SINCE taking a leap of faith as part of World Hope’s Memory Book Project, Brisbane’s Linda Norris has a new “mantra for living” that reiterates a well-known hymn.
The mother of four and grandmother of six recently returned from a visit to Pretoria in South Africa where she was part of a project helping HIV/AIDS sufferers.
She was there with World Hope Australia’s Memory Book Project, which aimed “to enable parents living with HIV/AIDS to make a memory book … a way of sharing their lives with their children”.
The project also supported one of the many orphanages in Pretoria where abandoned babies are cared for with few resources.
Linda’s new “mantra for living” emerged during her time there.
“While travelling to Kings Hope in Pretoria each day we listened to CDs of Christian music, African style,” she said.
“One of the songs really stuck in my mind and I think it explains what I felt … ‘Open the eyes of my heart, Lord. Open the eyes of my heart. I want to see You. I want to see You’.”
In April this year Linda’s life took an unexpected U-turn when meeting a “fellow scrapbooker” at a doctor’s surgery.
“Natalie told me she would be joining a team travelling to South Africa in August to work with HIV/AIDS sufferers, making a book of their precious memories, dreams and prayers … a legacy for their children and families.”
Linda didn’t expect to be packing her own bags for Africa just months later and was faced with many obstacles before she was able to do so.
To her aid came the parish of St Edward the Confessor, Daisy Hill, who raised money to offer their “prayerful support to the venture”.
Linda’s family were also on board and through this she experienced God’s call “like never before”.
“Our only training was our experience of life, love, family and faith. Our only purpose, a burning desire to open our hearts to our brothers and sisters in South Africa,” she said.
Linda left behind life’s comforts and embarked on an experience that challenged her emotionally and spiritually.
“We were soon to discover that our greatest delight, as well as our privilege, was the beautiful way in which they welcomed us, with open arms, into their broken lives and their joy filled hearts.”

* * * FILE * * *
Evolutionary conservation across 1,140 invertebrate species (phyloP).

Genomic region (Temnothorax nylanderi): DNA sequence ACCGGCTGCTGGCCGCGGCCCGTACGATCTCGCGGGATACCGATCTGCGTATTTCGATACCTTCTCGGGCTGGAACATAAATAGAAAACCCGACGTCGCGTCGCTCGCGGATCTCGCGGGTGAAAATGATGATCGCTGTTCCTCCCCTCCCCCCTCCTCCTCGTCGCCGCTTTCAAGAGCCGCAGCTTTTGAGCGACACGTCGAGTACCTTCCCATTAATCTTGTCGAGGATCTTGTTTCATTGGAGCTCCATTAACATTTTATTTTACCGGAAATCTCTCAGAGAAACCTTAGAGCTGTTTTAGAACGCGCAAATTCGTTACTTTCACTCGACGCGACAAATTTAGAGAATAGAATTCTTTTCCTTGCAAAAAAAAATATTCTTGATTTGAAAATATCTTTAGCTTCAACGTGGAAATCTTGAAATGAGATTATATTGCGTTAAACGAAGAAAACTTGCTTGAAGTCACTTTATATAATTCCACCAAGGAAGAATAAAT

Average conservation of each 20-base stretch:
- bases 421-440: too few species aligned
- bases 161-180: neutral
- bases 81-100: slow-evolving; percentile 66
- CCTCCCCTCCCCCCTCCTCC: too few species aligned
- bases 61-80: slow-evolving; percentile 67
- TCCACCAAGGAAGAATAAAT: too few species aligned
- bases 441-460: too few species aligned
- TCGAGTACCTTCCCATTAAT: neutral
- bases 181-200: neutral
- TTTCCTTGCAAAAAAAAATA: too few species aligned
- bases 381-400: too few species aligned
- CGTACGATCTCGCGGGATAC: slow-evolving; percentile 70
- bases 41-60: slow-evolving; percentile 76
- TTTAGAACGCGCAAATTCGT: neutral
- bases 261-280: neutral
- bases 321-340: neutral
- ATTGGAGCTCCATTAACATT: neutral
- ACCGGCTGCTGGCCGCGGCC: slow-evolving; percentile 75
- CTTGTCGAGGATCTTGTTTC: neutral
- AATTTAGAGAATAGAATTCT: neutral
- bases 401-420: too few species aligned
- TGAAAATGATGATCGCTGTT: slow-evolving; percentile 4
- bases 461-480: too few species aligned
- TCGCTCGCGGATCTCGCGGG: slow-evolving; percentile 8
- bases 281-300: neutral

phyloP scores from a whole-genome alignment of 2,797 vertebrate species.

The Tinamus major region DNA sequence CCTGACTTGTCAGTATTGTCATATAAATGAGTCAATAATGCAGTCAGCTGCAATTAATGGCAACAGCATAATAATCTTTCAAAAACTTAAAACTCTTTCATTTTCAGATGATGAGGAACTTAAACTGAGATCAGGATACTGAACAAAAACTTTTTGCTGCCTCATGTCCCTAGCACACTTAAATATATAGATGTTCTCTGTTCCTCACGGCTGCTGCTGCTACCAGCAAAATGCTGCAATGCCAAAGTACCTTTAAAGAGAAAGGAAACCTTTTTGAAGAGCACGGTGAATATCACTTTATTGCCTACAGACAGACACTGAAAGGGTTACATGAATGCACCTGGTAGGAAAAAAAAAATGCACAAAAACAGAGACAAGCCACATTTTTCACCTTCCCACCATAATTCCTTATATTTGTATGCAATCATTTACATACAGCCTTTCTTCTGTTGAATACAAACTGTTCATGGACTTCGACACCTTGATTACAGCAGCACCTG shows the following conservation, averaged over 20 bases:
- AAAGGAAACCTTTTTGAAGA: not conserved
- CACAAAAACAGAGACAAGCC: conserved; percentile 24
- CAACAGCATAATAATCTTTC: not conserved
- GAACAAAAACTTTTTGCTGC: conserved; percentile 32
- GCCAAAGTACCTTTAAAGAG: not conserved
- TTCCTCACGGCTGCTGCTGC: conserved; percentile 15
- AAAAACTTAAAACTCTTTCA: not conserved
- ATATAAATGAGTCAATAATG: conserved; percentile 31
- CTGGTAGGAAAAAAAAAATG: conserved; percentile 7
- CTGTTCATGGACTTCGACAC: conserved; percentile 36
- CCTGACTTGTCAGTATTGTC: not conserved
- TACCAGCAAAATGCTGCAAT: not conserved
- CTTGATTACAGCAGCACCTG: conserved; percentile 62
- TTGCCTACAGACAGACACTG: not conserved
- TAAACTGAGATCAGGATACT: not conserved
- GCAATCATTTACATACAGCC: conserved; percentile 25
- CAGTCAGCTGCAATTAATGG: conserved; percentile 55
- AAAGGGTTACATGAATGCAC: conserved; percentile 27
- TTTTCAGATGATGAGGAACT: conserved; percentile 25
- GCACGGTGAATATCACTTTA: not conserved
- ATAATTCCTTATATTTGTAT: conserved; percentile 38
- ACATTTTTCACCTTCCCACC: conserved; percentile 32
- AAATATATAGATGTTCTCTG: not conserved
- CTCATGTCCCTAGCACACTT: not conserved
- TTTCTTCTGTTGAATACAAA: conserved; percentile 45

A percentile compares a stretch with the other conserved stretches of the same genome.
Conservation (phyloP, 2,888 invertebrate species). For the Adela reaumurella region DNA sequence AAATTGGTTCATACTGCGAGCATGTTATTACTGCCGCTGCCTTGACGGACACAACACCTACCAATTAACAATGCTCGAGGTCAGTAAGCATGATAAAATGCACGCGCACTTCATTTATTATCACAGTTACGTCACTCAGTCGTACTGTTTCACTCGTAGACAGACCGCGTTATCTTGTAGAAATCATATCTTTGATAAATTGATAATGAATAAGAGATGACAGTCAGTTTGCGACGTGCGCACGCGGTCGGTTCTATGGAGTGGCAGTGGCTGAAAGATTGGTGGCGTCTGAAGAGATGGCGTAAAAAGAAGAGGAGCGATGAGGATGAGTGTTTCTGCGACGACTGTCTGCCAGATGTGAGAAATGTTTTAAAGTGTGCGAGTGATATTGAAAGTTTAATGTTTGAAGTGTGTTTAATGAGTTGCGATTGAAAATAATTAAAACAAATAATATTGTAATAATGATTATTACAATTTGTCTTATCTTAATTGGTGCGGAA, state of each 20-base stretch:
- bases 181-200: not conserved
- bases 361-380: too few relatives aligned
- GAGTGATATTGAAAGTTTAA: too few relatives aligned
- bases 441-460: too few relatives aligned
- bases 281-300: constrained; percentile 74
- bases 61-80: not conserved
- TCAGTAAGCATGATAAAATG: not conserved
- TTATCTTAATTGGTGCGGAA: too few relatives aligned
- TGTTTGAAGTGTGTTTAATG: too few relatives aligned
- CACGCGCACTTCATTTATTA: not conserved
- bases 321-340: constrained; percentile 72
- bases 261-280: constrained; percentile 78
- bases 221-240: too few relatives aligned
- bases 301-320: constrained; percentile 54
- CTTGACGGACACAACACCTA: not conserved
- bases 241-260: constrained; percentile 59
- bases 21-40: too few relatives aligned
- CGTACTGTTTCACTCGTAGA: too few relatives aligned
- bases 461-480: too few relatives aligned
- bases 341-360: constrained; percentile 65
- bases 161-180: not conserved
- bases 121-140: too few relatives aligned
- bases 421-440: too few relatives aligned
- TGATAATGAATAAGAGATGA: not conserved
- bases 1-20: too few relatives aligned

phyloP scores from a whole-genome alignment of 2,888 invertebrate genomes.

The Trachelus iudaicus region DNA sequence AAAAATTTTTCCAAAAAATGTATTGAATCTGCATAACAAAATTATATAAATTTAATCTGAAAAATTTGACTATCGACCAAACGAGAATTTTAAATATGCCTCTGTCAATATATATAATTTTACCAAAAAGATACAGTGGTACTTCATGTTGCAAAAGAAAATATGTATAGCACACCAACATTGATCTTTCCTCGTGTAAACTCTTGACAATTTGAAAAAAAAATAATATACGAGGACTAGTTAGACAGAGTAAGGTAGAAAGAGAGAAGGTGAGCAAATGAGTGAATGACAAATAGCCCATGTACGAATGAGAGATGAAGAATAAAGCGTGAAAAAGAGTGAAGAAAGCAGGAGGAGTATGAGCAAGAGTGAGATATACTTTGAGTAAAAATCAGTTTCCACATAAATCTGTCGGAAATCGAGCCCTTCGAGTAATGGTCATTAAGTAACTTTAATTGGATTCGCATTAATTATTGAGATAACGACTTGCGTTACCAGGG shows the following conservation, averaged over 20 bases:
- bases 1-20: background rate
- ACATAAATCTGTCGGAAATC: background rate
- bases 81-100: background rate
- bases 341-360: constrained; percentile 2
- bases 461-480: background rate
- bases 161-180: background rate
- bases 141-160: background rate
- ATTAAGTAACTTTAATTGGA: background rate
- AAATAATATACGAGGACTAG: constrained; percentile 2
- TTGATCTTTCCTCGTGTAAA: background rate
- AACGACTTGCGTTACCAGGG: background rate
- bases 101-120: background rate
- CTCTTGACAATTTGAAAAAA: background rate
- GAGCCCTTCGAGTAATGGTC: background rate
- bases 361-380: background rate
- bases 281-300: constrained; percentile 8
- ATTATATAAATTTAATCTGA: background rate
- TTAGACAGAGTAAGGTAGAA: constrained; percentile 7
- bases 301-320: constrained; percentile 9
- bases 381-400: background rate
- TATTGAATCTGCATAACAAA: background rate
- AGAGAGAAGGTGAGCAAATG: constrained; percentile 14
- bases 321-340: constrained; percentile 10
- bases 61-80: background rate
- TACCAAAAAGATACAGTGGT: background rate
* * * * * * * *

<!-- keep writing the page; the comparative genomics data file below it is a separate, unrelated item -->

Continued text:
And so the “eyes of her own heart” were opened while she spent time with those who delighted in the joy-filled opportunity that the group of six dedicated scrapbookers brought with them.
“Their trust in us was humbling as they shared their fears, hopes, weaknesses, prayers and pain,” she said.
“Some of the men and women just wrote pages and pages of memories, instructions and letters to loved ones. They seemed desperate to ‘get it all out’.
Others had old photos they could now share and display in a beautiful album.”
The group’s encounters each day as part of the Memory Book Project were “humbling” with the men and women, some in their early 30s, facing “appalling living conditions in a nearby squatters’ camp”. Most in the community had no running water, electricity and sanitation.
“Yet the women I was working with continually amazed me with their dignity, their courage, their hope and their faith.
“What an incredible privilege it was to record the special moments of their lives and help them to write their final wishes and instructions,” Linda said.
“There was no room for greed, selfishness or pride. Their needs were so very simple … food, shelter and someone to be with them and their children when they finally succumbed to this ravaging disease.”
The group spent much time with orphaned children and Linda said most just wanted “a soft lap to sit on, an arm to wrap around them and someone to just hold them, talk to them and listen”.
“They wanted to belong to someone,” she said.
A seven-year-old orphan whose mother had died and whose father had left to look for relatives in Rwanda, was having difficultly with the local language.
“I found her sitting by herself one day in the nursery school crying silent tears, no sound, just tears. I could hardly imagine what she had seen in her short lifetime or how lost she must be feeling.”
The group experienced some joys amid the suffering, witnessing an infant gradually recover from months of neglect.
“She was being cared for by Doris, who was ‘granny’ to all … in fact we met a number of angels like Doris … They were all Spirit-filled people, full of joy and determination to make a difference in the face of overwhelming sadness and suffering.”
One such “angel” had profound words for Linda, telling her “hope heals from the inside out”.
Hearing these words and sensing the hope of the people in Pretoria has left Linda struggling some days to “bridge the enormous gap” that exists between them and her life in Brisbane.
“Despite the doubt and confusion I have felt since returning to Australia, I can now see that there can be peace if we always keep our eyes focused on the One who brings true hope,” she said.
In the end, Linda believes that hope, born of suffering, can bring true peace and by sharing the journey, together we experience “God through all the pain”.
For now, she is waiting to see what the “eyes of her heart” will be drawn to next.